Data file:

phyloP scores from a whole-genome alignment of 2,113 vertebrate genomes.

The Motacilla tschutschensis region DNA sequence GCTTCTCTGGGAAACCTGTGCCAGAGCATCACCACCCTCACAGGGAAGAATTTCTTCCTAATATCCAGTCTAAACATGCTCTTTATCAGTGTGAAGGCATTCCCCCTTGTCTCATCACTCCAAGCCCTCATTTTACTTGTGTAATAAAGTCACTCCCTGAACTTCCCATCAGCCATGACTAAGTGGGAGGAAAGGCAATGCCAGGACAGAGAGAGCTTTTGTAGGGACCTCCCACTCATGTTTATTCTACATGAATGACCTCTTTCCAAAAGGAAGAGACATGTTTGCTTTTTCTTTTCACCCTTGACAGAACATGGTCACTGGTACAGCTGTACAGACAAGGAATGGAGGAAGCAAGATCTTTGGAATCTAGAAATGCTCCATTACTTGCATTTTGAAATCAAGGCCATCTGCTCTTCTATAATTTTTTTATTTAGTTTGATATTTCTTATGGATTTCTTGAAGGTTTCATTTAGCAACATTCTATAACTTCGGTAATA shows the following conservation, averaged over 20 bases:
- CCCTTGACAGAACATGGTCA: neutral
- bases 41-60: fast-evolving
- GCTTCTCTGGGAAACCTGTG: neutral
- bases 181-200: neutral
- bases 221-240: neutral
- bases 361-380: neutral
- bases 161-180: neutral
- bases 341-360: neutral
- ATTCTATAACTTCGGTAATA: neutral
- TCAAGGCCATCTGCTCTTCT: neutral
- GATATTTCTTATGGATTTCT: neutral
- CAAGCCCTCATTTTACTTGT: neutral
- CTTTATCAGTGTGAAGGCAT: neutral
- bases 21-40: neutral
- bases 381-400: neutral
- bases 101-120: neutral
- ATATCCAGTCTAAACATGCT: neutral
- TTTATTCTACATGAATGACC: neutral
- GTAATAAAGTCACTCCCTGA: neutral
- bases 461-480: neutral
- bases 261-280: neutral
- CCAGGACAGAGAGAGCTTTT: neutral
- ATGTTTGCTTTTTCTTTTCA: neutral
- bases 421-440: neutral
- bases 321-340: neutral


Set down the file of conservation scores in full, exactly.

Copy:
phyloP scores from a whole-genome alignment of 2,113 vertebrate genomes.

The Motacilla tschutschensis region DNA sequence GCTTCTCTGGGAAACCTGTGCCAGAGCATCACCACCCTCACAGGGAAGAATTTCTTCCTAATATCCAGTCTAAACATGCTCTTTATCAGTGTGAAGGCATTCCCCCTTGTCTCATCACTCCAAGCCCTCATTTTACTTGTGTAATAAAGTCACTCCCTGAACTTCCCATCAGCCATGACTAAGTGGGAGGAAAGGCAATGCCAGGACAGAGAGAGCTTTTGTAGGGACCTCCCACTCATGTTTATTCTACATGAATGACCTCTTTCCAAAAGGAAGAGACATGTTTGCTTTTTCTTTTCACCCTTGACAGAACATGGTCACTGGTACAGCTGTACAGACAAGGAATGGAGGAAGCAAGATCTTTGGAATCTAGAAATGCTCCATTACTTGCATTTTGAAATCAAGGCCATCTGCTCTTCTATAATTTTTTTATTTAGTTTGATATTTCTTATGGATTTCTTGAAGGTTTCATTTAGCAACATTCTATAACTTCGGTAATA shows the following conservation, averaged over 20 bases:
- CCCTTGACAGAACATGGTCA: neutral
- bases 41-60: fast-evolving
- GCTTCTCTGGGAAACCTGTG: neutral
- bases 181-200: neutral
- bases 221-240: neutral
- bases 361-380: neutral
- bases 161-180: neutral
- bases 341-360: neutral
- ATTCTATAACTTCGGTAATA: neutral
- TCAAGGCCATCTGCTCTTCT: neutral
- GATATTTCTTATGGATTTCT: neutral
- CAAGCCCTCATTTTACTTGT: neutral
- CTTTATCAGTGTGAAGGCAT: neutral
- bases 21-40: neutral
- bases 381-400: neutral
- bases 101-120: neutral
- ATATCCAGTCTAAACATGCT: neutral
- TTTATTCTACATGAATGACC: neutral
- GTAATAAAGTCACTCCCTGA: neutral
- bases 461-480: neutral
- bases 261-280: neutral
- CCAGGACAGAGAGAGCTTTT: neutral
- ATGTTTGCTTTTTCTTTTCA: neutral
- bases 421-440: neutral
- bases 321-340: neutral